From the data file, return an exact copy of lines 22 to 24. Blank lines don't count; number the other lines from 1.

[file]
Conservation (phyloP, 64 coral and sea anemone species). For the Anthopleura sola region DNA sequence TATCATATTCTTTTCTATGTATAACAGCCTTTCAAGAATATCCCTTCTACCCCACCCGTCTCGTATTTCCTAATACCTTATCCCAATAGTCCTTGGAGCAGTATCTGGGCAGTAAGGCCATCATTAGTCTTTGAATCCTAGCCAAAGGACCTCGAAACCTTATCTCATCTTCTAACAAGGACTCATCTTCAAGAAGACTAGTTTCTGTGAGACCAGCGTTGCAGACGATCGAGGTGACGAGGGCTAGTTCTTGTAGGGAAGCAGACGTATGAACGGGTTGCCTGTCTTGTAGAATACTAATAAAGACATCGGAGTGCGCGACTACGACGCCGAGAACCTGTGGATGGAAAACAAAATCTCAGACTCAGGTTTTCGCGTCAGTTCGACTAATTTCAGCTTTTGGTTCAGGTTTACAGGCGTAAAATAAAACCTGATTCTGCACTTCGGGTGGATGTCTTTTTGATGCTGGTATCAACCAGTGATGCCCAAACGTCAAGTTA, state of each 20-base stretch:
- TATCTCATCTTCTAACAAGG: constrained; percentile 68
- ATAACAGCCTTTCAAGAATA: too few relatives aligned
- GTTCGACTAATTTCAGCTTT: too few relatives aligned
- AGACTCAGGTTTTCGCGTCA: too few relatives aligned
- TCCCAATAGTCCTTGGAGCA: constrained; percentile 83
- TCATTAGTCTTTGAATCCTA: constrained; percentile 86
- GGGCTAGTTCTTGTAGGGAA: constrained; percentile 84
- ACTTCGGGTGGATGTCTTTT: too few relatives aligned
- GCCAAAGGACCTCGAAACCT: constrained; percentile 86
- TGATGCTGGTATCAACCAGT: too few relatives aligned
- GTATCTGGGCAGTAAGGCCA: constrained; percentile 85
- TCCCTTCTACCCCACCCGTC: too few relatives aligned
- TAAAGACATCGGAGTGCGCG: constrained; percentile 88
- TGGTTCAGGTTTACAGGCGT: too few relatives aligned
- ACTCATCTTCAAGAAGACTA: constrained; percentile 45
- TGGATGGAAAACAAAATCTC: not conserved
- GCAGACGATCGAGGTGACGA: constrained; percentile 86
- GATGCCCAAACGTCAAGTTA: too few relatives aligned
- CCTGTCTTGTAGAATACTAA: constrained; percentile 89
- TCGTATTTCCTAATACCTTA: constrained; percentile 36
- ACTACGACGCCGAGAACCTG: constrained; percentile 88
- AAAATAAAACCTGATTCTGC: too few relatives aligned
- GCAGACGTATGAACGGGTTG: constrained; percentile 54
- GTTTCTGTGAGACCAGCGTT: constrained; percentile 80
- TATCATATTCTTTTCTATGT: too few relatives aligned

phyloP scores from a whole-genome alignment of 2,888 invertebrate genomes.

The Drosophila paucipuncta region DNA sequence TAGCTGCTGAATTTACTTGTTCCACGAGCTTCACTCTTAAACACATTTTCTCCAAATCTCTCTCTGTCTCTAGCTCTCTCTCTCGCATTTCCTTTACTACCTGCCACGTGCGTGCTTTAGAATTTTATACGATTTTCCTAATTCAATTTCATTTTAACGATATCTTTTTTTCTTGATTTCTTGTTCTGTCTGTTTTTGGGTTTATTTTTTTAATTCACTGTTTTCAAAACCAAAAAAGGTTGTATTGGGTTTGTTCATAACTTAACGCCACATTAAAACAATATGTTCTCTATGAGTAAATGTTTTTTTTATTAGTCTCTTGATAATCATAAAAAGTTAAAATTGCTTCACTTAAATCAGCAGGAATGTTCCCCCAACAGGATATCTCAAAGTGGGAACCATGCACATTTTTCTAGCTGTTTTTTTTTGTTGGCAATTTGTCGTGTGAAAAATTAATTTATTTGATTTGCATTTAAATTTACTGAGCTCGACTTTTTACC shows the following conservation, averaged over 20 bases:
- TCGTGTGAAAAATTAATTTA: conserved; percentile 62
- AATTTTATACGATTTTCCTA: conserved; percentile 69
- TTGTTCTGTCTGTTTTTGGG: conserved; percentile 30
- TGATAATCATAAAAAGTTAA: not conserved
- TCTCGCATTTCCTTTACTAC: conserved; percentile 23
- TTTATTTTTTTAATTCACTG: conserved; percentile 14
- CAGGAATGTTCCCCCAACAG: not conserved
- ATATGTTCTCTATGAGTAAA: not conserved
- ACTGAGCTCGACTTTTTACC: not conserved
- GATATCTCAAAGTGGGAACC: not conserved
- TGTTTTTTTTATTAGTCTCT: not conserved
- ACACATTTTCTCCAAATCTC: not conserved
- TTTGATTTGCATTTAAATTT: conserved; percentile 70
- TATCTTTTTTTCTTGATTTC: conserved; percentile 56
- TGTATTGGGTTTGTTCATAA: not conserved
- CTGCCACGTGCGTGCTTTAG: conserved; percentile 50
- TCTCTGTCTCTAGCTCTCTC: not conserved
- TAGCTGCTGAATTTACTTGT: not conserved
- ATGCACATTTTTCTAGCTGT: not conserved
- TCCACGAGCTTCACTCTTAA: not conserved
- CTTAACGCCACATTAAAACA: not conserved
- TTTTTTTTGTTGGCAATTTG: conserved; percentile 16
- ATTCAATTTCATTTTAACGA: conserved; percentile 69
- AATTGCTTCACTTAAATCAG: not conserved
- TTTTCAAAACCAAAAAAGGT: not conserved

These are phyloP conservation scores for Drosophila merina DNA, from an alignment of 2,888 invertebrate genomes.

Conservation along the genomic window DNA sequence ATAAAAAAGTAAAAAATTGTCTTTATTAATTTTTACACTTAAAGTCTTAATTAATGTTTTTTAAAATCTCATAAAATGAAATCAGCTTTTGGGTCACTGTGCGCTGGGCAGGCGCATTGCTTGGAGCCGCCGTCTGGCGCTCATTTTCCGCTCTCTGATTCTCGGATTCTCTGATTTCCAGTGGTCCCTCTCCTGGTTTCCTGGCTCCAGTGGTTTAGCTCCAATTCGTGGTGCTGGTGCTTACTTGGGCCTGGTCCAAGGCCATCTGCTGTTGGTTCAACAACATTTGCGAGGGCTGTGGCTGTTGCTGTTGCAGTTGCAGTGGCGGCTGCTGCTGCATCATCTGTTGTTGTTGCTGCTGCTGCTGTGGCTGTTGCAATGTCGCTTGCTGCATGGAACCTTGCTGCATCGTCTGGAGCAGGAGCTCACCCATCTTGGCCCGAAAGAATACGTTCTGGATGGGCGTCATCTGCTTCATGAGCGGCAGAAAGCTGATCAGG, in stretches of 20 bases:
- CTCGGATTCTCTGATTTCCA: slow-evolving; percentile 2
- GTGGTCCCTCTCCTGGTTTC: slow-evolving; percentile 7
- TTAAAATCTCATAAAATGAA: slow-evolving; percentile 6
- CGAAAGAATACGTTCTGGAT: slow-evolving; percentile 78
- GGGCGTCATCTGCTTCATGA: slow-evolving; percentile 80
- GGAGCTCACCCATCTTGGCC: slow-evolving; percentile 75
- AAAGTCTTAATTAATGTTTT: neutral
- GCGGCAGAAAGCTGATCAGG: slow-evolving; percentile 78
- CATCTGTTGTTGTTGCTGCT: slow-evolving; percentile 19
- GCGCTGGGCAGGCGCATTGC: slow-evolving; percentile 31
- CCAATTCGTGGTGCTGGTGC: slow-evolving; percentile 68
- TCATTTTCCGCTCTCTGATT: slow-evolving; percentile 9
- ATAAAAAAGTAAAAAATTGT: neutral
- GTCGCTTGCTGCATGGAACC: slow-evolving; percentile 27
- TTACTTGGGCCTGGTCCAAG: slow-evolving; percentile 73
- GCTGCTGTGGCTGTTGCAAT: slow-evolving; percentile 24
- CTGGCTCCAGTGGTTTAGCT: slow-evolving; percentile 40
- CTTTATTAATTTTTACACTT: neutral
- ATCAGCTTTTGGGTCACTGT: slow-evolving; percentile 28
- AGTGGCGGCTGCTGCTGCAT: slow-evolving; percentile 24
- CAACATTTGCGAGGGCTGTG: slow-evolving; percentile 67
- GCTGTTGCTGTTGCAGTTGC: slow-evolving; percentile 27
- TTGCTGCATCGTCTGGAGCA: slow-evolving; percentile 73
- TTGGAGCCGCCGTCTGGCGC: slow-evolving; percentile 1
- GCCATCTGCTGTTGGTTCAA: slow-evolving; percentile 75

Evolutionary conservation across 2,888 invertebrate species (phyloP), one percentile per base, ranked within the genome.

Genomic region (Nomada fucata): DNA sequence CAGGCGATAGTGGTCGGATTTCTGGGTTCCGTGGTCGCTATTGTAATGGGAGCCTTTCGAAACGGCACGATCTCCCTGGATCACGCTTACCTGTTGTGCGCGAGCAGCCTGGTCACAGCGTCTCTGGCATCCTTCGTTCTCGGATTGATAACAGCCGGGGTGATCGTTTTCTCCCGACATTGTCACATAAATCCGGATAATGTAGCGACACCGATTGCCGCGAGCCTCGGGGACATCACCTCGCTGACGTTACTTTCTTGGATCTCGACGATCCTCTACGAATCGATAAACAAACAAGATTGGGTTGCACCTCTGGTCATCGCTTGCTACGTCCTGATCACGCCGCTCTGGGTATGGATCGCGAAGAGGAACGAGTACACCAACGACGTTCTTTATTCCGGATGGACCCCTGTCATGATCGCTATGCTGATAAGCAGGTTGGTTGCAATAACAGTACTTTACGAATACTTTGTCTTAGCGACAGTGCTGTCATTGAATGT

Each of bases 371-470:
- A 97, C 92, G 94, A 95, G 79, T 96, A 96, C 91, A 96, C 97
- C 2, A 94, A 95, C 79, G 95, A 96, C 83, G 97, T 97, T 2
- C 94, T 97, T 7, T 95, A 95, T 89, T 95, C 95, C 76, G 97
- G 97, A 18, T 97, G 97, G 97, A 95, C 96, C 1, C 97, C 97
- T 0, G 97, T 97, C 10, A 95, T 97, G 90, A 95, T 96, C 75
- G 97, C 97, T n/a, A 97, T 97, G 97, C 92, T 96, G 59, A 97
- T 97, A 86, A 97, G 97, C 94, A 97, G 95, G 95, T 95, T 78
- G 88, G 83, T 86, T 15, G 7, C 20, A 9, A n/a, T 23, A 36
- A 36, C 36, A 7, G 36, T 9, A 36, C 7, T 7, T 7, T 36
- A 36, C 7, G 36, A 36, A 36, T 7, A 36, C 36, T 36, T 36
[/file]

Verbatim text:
- ACTACGACGCCGAGAACCTG: constrained; percentile 88
- AAAATAAAACCTGATTCTGC: too few relatives aligned
- GCAGACGTATGAACGGGTTG: constrained; percentile 54